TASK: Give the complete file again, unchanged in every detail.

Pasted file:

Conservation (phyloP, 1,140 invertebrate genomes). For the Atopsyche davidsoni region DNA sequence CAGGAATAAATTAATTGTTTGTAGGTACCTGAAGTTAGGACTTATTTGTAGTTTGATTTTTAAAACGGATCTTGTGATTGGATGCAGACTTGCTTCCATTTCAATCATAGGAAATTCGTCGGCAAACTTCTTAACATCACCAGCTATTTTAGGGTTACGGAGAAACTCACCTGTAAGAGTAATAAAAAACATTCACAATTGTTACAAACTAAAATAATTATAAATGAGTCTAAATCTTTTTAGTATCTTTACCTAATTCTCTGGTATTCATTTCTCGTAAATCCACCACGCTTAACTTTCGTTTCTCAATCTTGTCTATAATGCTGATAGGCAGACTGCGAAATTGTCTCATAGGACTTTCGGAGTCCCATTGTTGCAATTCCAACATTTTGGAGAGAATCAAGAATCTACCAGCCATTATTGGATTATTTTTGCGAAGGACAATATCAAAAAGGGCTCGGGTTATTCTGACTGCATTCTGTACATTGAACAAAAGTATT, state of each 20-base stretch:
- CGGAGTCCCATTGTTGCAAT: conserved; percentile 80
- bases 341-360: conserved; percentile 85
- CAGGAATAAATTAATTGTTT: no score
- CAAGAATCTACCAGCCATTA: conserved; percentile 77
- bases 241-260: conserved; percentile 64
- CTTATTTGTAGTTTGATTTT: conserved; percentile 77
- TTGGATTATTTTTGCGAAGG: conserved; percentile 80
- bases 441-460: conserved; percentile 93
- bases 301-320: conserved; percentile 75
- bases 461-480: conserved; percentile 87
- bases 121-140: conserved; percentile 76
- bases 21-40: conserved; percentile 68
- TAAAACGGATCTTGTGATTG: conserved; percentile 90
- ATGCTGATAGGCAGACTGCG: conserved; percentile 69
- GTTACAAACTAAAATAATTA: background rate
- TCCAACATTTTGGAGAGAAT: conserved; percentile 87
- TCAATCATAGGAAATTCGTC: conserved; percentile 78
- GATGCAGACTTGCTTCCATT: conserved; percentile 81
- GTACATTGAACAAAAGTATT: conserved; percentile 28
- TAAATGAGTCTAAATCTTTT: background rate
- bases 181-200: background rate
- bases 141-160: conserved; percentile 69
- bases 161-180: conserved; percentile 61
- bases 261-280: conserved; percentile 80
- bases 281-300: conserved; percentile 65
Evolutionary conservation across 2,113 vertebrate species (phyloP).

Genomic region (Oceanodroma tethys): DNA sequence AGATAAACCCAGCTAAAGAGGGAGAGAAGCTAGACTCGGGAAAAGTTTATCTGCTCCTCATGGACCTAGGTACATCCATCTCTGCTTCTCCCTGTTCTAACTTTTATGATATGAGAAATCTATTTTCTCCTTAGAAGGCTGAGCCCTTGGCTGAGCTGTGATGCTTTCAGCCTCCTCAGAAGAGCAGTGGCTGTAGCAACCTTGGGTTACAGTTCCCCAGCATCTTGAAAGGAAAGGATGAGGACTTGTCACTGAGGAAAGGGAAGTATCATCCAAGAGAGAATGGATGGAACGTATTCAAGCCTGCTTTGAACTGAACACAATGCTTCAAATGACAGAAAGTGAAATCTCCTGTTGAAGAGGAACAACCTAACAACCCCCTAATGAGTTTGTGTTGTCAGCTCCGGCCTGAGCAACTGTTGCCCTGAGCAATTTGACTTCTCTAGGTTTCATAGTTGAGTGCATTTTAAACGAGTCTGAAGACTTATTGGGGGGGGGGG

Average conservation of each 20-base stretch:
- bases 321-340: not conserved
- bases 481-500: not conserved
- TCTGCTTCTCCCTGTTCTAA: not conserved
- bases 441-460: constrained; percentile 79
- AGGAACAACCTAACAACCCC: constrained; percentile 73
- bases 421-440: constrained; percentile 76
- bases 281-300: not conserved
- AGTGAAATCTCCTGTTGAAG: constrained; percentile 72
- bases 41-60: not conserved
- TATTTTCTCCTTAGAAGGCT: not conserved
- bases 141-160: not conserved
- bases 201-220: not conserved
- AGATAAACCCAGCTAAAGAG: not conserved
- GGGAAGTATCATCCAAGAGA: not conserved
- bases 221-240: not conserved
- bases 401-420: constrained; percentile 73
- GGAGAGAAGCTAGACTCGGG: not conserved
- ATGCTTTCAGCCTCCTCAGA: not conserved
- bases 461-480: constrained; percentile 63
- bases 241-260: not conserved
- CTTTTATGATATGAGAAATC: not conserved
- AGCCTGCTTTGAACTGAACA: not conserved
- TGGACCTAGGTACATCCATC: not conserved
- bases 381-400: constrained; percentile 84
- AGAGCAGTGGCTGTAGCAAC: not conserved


Conservation (phyloP, 1,140 invertebrate genomes). For the Atopsyche davidsoni region DNA sequence CAGGAATAAATTAATTGTTTGTAGGTACCTGAAGTTAGGACTTATTTGTAGTTTGATTTTTAAAACGGATCTTGTGATTGGATGCAGACTTGCTTCCATTTCAATCATAGGAAATTCGTCGGCAAACTTCTTAACATCACCAGCTATTTTAGGGTTACGGAGAAACTCACCTGTAAGAGTAATAAAAAACATTCACAATTGTTACAAACTAAAATAATTATAAATGAGTCTAAATCTTTTTAGTATCTTTACCTAATTCTCTGGTATTCATTTCTCGTAAATCCACCACGCTTAACTTTCGTTTCTCAATCTTGTCTATAATGCTGATAGGCAGACTGCGAAATTGTCTCATAGGACTTTCGGAGTCCCATTGTTGCAATTCCAACATTTTGGAGAGAATCAAGAATCTACCAGCCATTATTGGATTATTTTTGCGAAGGACAATATCAAAAAGGGCTCGGGTTATTCTGACTGCATTCTGTACATTGAACAAAAGTATT, state of each 20-base stretch:
- CGGAGTCCCATTGTTGCAAT: conserved; percentile 80
- bases 341-360: conserved; percentile 85
- CAGGAATAAATTAATTGTTT: no score
- CAAGAATCTACCAGCCATTA: conserved; percentile 77
- bases 241-260: conserved; percentile 64
- CTTATTTGTAGTTTGATTTT: conserved; percentile 77
- TTGGATTATTTTTGCGAAGG: conserved; percentile 80
- bases 441-460: conserved; percentile 93
- bases 301-320: conserved; percentile 75
- bases 461-480: conserved; percentile 87
- bases 121-140: conserved; percentile 76
- bases 21-40: conserved; percentile 68
- TAAAACGGATCTTGTGATTG: conserved; percentile 90
- ATGCTGATAGGCAGACTGCG: conserved; percentile 69
- GTTACAAACTAAAATAATTA: background rate
- TCCAACATTTTGGAGAGAAT: conserved; percentile 87
- TCAATCATAGGAAATTCGTC: conserved; percentile 78
- GATGCAGACTTGCTTCCATT: conserved; percentile 81
- GTACATTGAACAAAAGTATT: conserved; percentile 28
- TAAATGAGTCTAAATCTTTT: background rate
- bases 181-200: background rate
- bases 141-160: conserved; percentile 69
- bases 161-180: conserved; percentile 61
- bases 261-280: conserved; percentile 80
- bases 281-300: conserved; percentile 65
Evolutionary conservation across 2,113 vertebrate species (phyloP).

Genomic region (Oceanodroma tethys): DNA sequence AGATAAACCCAGCTAAAGAGGGAGAGAAGCTAGACTCGGGAAAAGTTTATCTGCTCCTCATGGACCTAGGTACATCCATCTCTGCTTCTCCCTGTTCTAACTTTTATGATATGAGAAATCTATTTTCTCCTTAGAAGGCTGAGCCCTTGGCTGAGCTGTGATGCTTTCAGCCTCCTCAGAAGAGCAGTGGCTGTAGCAACCTTGGGTTACAGTTCCCCAGCATCTTGAAAGGAAAGGATGAGGACTTGTCACTGAGGAAAGGGAAGTATCATCCAAGAGAGAATGGATGGAACGTATTCAAGCCTGCTTTGAACTGAACACAATGCTTCAAATGACAGAAAGTGAAATCTCCTGTTGAAGAGGAACAACCTAACAACCCCCTAATGAGTTTGTGTTGTCAGCTCCGGCCTGAGCAACTGTTGCCCTGAGCAATTTGACTTCTCTAGGTTTCATAGTTGAGTGCATTTTAAACGAGTCTGAAGACTTATTGGGGGGGGGGG

Average conservation of each 20-base stretch:
- bases 321-340: not conserved
- bases 481-500: not conserved
- TCTGCTTCTCCCTGTTCTAA: not conserved
- bases 441-460: constrained; percentile 79
- AGGAACAACCTAACAACCCC: constrained; percentile 73
- bases 421-440: constrained; percentile 76
- bases 281-300: not conserved
- AGTGAAATCTCCTGTTGAAG: constrained; percentile 72
- bases 41-60: not conserved
- TATTTTCTCCTTAGAAGGCT: not conserved
- bases 141-160: not conserved
- bases 201-220: not conserved
- AGATAAACCCAGCTAAAGAG: not conserved
- GGGAAGTATCATCCAAGAGA: not conserved
- bases 221-240: not conserved
- bases 401-420: constrained; percentile 73
- GGAGAGAAGCTAGACTCGGG: not conserved
- ATGCTTTCAGCCTCCTCAGA: not conserved
- bases 461-480: constrained; percentile 63
- bases 241-260: not conserved
- CTTTTATGATATGAGAAATC: not conserved
- AGCCTGCTTTGAACTGAACA: not conserved
- TGGACCTAGGTACATCCATC: not conserved
- bases 381-400: constrained; percentile 84
- AGAGCAGTGGCTGTAGCAAC: not conserved